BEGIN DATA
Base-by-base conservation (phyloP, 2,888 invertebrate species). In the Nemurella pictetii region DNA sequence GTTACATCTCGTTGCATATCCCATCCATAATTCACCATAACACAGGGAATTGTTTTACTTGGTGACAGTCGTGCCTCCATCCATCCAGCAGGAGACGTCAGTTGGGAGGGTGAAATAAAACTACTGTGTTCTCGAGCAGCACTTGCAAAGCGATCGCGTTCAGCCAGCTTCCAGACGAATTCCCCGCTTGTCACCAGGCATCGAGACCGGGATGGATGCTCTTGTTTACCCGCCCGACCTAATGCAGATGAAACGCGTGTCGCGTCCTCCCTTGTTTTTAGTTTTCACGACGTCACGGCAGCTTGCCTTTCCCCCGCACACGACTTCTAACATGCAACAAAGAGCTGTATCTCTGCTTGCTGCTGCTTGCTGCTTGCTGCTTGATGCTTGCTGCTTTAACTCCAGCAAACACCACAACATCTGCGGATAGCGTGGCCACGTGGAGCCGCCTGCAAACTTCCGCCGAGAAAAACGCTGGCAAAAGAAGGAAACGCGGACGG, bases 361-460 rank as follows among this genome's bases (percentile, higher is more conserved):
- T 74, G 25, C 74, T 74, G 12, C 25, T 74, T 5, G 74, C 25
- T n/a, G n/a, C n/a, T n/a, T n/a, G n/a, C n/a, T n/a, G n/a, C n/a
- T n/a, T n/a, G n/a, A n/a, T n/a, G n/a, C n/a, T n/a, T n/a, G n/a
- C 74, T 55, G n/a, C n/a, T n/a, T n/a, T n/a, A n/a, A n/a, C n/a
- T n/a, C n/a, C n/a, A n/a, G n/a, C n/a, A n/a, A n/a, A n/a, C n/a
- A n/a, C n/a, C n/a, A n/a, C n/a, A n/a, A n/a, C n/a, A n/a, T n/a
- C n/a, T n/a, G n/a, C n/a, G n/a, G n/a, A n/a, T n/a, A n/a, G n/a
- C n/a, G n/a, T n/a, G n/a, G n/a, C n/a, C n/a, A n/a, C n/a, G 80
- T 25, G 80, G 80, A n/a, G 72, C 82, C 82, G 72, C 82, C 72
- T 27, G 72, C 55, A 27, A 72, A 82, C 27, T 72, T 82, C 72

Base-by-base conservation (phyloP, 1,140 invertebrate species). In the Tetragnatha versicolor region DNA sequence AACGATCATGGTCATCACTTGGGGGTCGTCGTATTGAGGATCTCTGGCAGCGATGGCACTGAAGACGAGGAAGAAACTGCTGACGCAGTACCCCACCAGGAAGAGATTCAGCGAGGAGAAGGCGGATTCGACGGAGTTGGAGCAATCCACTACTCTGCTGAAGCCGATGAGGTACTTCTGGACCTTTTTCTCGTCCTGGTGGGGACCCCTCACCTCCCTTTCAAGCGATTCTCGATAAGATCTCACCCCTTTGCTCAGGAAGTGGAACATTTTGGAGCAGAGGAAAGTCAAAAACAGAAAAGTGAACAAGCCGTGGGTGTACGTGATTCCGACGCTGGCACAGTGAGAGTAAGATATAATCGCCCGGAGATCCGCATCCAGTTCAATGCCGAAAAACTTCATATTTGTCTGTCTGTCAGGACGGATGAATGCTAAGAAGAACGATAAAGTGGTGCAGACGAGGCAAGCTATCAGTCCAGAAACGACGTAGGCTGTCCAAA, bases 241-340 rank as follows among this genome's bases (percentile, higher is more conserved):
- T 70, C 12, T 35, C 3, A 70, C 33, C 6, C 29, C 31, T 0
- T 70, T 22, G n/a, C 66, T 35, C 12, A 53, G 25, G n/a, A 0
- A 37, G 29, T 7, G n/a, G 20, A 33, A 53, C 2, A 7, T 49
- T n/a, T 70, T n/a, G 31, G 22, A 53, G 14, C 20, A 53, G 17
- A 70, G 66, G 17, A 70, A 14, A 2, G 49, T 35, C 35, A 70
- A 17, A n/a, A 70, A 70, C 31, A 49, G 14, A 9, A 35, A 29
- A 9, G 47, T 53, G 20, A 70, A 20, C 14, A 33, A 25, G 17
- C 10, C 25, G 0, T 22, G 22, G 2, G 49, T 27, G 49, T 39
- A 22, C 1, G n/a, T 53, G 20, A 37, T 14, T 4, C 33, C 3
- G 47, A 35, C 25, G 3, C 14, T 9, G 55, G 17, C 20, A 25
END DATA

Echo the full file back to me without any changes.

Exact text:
Base-by-base conservation (phyloP, 2,888 invertebrate species). In the Nemurella pictetii region DNA sequence GTTACATCTCGTTGCATATCCCATCCATAATTCACCATAACACAGGGAATTGTTTTACTTGGTGACAGTCGTGCCTCCATCCATCCAGCAGGAGACGTCAGTTGGGAGGGTGAAATAAAACTACTGTGTTCTCGAGCAGCACTTGCAAAGCGATCGCGTTCAGCCAGCTTCCAGACGAATTCCCCGCTTGTCACCAGGCATCGAGACCGGGATGGATGCTCTTGTTTACCCGCCCGACCTAATGCAGATGAAACGCGTGTCGCGTCCTCCCTTGTTTTTAGTTTTCACGACGTCACGGCAGCTTGCCTTTCCCCCGCACACGACTTCTAACATGCAACAAAGAGCTGTATCTCTGCTTGCTGCTGCTTGCTGCTTGCTGCTTGATGCTTGCTGCTTTAACTCCAGCAAACACCACAACATCTGCGGATAGCGTGGCCACGTGGAGCCGCCTGCAAACTTCCGCCGAGAAAAACGCTGGCAAAAGAAGGAAACGCGGACGG, bases 361-460 rank as follows among this genome's bases (percentile, higher is more conserved):
- T 74, G 25, C 74, T 74, G 12, C 25, T 74, T 5, G 74, C 25
- T n/a, G n/a, C n/a, T n/a, T n/a, G n/a, C n/a, T n/a, G n/a, C n/a
- T n/a, T n/a, G n/a, A n/a, T n/a, G n/a, C n/a, T n/a, T n/a, G n/a
- C 74, T 55, G n/a, C n/a, T n/a, T n/a, T n/a, A n/a, A n/a, C n/a
- T n/a, C n/a, C n/a, A n/a, G n/a, C n/a, A n/a, A n/a, A n/a, C n/a
- A n/a, C n/a, C n/a, A n/a, C n/a, A n/a, A n/a, C n/a, A n/a, T n/a
- C n/a, T n/a, G n/a, C n/a, G n/a, G n/a, A n/a, T n/a, A n/a, G n/a
- C n/a, G n/a, T n/a, G n/a, G n/a, C n/a, C n/a, A n/a, C n/a, G 80
- T 25, G 80, G 80, A n/a, G 72, C 82, C 82, G 72, C 82, C 72
- T 27, G 72, C 55, A 27, A 72, A 82, C 27, T 72, T 82, C 72

Base-by-base conservation (phyloP, 1,140 invertebrate species). In the Tetragnatha versicolor region DNA sequence AACGATCATGGTCATCACTTGGGGGTCGTCGTATTGAGGATCTCTGGCAGCGATGGCACTGAAGACGAGGAAGAAACTGCTGACGCAGTACCCCACCAGGAAGAGATTCAGCGAGGAGAAGGCGGATTCGACGGAGTTGGAGCAATCCACTACTCTGCTGAAGCCGATGAGGTACTTCTGGACCTTTTTCTCGTCCTGGTGGGGACCCCTCACCTCCCTTTCAAGCGATTCTCGATAAGATCTCACCCCTTTGCTCAGGAAGTGGAACATTTTGGAGCAGAGGAAAGTCAAAAACAGAAAAGTGAACAAGCCGTGGGTGTACGTGATTCCGACGCTGGCACAGTGAGAGTAAGATATAATCGCCCGGAGATCCGCATCCAGTTCAATGCCGAAAAACTTCATATTTGTCTGTCTGTCAGGACGGATGAATGCTAAGAAGAACGATAAAGTGGTGCAGACGAGGCAAGCTATCAGTCCAGAAACGACGTAGGCTGTCCAAA, bases 241-340 rank as follows among this genome's bases (percentile, higher is more conserved):
- T 70, C 12, T 35, C 3, A 70, C 33, C 6, C 29, C 31, T 0
- T 70, T 22, G n/a, C 66, T 35, C 12, A 53, G 25, G n/a, A 0
- A 37, G 29, T 7, G n/a, G 20, A 33, A 53, C 2, A 7, T 49
- T n/a, T 70, T n/a, G 31, G 22, A 53, G 14, C 20, A 53, G 17
- A 70, G 66, G 17, A 70, A 14, A 2, G 49, T 35, C 35, A 70
- A 17, A n/a, A 70, A 70, C 31, A 49, G 14, A 9, A 35, A 29
- A 9, G 47, T 53, G 20, A 70, A 20, C 14, A 33, A 25, G 17
- C 10, C 25, G 0, T 22, G 22, G 2, G 49, T 27, G 49, T 39
- A 22, C 1, G n/a, T 53, G 20, A 37, T 14, T 4, C 33, C 3
- G 47, A 35, C 25, G 3, C 14, T 9, G 55, G 17, C 20, A 25